- Gary Grigsby’s World at War: A World Divided Updated! - Sheesh, getting sick of hearing about updates yet? This one brings new functionality and explanation for modders, plenty of rule tweaks, and improvements.
- Matrix Games Wins An Origins Vanguard Award! - Hats off to Harpoon 3 – Advanced Naval Warfare for bringing in yet another award!
- Matrix Games Announces Advanced Tactics: World War II - Versatility meets riveting gameplay in this turn-based strategy masterpiece. Take a gander at the new screenshots while you're at it.
|The latest upcoming
titles from Matrix Games.
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Help Wanted at Matrix Games
That's right - you heard correctly. Matrix Games is currently looking
for a few good men (or women too, we are an equal opportunity
employer after all) to help bring wargamers everywhere some awesome products.
Right now, Matrix is particularly interested in hearing from anyone ready,
willing, and able to take these positions:
- Manual Writer/Editor - Matrix Games is looking for people
who have strong verbal/written skills, experience in PC Wargaming, and
a passion for learning every nook and cranny of a game. More details
about the position are available upon request.
- C# Programmer - Got some programming skills and want
to show it? Matrix Games is looking for a C# programmer to help out.
No degree or professional work experience necessarily required, just
reasonable knowledge of C#, familiarity with DirectX, and an excellent
Any interested candidate should shoot an email over to email@example.com.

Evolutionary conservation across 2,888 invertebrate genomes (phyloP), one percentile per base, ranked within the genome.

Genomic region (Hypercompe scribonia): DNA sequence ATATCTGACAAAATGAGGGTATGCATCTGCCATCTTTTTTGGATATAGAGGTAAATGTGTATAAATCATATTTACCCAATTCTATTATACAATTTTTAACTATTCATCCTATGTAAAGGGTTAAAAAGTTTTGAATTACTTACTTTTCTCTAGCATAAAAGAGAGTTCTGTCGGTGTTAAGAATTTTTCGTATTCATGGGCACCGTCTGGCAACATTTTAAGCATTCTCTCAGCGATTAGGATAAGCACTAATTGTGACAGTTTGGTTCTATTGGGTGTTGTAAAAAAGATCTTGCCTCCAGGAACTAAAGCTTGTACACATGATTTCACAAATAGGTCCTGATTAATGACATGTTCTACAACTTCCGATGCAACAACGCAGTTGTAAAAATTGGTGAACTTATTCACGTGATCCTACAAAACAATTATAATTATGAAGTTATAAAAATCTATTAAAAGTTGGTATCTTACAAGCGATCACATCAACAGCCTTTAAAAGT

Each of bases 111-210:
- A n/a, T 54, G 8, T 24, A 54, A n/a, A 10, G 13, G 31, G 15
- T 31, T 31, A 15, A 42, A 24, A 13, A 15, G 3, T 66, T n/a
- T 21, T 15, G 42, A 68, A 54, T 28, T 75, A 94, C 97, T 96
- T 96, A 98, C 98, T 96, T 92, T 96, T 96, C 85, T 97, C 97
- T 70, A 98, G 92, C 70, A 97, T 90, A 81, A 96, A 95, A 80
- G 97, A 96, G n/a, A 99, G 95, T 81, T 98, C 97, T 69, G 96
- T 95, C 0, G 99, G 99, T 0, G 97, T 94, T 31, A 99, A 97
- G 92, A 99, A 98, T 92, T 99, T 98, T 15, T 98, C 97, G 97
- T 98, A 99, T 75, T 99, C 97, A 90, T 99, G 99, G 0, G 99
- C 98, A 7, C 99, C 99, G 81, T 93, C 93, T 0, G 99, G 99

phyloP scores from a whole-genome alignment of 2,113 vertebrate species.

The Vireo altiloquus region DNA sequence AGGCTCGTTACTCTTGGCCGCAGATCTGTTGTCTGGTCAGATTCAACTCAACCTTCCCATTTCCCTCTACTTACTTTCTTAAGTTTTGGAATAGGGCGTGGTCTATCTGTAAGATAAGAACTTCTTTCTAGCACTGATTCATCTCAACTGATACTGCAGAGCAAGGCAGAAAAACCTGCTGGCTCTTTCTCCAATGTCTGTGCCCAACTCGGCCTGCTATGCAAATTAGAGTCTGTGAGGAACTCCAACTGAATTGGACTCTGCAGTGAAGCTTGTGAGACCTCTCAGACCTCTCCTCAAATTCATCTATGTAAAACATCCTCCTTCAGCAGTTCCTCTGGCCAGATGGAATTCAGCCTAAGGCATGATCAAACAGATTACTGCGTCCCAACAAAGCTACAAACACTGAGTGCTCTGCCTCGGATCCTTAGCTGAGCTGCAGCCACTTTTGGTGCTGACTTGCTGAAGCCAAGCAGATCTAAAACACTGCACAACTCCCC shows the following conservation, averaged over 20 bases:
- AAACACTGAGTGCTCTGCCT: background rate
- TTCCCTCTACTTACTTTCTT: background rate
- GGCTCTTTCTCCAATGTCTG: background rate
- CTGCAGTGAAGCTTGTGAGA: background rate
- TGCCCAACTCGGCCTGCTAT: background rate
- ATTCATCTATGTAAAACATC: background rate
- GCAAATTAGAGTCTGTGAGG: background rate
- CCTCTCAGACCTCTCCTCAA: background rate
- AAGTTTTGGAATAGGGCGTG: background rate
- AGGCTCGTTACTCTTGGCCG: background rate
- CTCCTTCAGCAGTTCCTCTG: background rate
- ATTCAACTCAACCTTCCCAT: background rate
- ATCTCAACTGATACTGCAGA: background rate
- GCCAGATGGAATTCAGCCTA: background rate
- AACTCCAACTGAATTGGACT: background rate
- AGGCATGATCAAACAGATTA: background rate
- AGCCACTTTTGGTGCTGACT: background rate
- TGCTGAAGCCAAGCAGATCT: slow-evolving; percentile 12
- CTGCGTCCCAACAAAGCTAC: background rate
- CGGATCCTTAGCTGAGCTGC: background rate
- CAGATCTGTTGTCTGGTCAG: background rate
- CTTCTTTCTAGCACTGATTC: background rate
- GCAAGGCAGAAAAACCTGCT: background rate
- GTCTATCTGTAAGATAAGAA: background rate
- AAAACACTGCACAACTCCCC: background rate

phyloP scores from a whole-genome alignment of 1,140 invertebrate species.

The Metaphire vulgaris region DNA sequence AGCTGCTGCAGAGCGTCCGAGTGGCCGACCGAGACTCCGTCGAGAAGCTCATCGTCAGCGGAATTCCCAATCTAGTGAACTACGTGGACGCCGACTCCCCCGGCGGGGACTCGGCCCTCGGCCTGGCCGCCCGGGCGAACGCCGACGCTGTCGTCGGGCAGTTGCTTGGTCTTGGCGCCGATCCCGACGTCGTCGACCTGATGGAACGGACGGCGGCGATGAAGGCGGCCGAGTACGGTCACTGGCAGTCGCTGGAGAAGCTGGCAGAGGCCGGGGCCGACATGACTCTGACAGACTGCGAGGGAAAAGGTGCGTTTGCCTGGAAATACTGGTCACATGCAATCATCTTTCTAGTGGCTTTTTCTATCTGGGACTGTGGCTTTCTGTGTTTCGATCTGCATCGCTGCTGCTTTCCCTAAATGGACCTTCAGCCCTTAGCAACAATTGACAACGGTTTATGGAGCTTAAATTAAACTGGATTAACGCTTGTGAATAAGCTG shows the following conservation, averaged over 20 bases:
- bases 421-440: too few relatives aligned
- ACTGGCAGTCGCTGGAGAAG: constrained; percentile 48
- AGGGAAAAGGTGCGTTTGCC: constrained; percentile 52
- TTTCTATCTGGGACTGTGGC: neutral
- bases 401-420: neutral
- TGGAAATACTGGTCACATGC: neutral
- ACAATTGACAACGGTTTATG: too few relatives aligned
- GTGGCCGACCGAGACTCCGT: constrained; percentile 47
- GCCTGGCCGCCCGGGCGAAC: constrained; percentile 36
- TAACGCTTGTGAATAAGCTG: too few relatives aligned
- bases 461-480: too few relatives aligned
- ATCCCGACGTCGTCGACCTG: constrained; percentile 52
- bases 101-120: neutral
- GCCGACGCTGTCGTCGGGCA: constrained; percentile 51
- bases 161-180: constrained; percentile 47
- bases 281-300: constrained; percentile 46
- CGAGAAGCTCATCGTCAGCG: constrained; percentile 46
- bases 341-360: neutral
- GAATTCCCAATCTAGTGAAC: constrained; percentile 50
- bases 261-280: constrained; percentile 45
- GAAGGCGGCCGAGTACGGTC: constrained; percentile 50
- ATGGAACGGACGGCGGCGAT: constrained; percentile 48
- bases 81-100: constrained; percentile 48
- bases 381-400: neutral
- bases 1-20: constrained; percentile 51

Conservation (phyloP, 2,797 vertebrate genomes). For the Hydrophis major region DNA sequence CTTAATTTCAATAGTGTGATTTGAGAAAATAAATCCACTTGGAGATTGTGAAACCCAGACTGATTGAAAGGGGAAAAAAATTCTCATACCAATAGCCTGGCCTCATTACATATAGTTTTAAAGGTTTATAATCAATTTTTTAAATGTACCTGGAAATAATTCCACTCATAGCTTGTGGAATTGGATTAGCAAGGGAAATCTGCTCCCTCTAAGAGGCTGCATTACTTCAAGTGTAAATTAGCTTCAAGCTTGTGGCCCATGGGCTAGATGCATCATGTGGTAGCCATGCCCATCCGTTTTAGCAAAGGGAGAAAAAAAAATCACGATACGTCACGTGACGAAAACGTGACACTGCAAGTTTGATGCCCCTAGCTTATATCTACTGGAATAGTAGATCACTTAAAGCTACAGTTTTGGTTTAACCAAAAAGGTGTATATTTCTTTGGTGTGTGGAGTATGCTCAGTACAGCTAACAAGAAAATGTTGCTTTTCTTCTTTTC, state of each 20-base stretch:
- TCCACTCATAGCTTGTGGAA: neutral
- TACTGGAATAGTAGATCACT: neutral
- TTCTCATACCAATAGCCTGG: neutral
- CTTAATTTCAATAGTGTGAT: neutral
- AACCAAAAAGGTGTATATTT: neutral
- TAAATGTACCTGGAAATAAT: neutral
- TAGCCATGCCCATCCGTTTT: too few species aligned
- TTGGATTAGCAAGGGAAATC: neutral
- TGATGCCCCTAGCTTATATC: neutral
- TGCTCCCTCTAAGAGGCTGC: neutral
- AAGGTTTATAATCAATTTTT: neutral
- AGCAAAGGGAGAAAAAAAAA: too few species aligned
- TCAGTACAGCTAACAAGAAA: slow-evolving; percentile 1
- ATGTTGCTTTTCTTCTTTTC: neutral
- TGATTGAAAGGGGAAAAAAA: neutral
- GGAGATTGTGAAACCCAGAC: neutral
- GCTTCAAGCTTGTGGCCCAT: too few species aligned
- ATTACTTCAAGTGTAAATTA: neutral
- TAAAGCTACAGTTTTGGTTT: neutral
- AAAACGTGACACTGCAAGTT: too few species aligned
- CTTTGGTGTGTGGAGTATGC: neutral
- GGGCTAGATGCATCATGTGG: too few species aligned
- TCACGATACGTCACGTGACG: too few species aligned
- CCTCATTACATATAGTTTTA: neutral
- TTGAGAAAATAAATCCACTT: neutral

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A Parting Shot
So that's it, our beefed up, upgraded, and (hopefully) vastly improved
newsletter. We hope in the least that you enjoyed the change of pace and
are looking forward to maybe even reading some more of it.
Next newsletter you can expect to see the historical feature about Saipan really start to heat up as the narravtive takes us into the thick of the action and bullets start really flying. Additionally, we have some positively fascinating historical vignettes for you and maybe even some insider information about some up-and-coming Matrix Games titles which may very well be making the digital trek to your hard drive sooner than you think.
Speaking of insider information, since you read all the way to the bottom
of the newsletter - we feel you deserve some intel you can't get anywhere
else! We've got some pretty rad titles lined up for October. Right now,
we're tentatively planning on releasing Harpoon:
Commander's Edition, John
Tiller's Battleground Civil War, and John
Tiller's Battlegrounds of the Napoleonic Wars in the coming weeks.
The two new John Tiller titles are compilation re-releases of the classic
Civil War and Napoleonics hits. Battleground Civil War will include
Battleground Antietam, Battleground Bull Run, Battleground
Chickamauga, Battleground Gettysburg, and Battleground
Shilo. For our Napoleonics history buffs, Battlegrounds of the
Napoleonic Wars will include Napoleon in Russia, Prelude
to Waterloo, Waterloo, and Age of Sail.
But hold on, we've got more good news for you. Battlegrounds of the Napoleonic Wars and Battleground Civil War will each be $24.99 in digital download form and $34.99 boxed form, but anyone who purchases both compilations will receive $10.00 off the combined price. Both the Civil War and Napoleonics titles will be available for $39.99 in digital download form and $59.99 in boxed copy form when they are ordered together.
Of course, there's
much more on the way from us but for now we'll have to keep our battle
plan stuffed away safely in HQ. Stay tuned to the newsletter for more
trinkets of Matrix intel.
We appreciate your patience, and anyone who would like to drop us a line
and give us some feedback, complaints, death threats, etc., please don't
hesitate to do so by sending an email to firstname.lastname@example.org.
Thanks for reading!
The Newsletter Team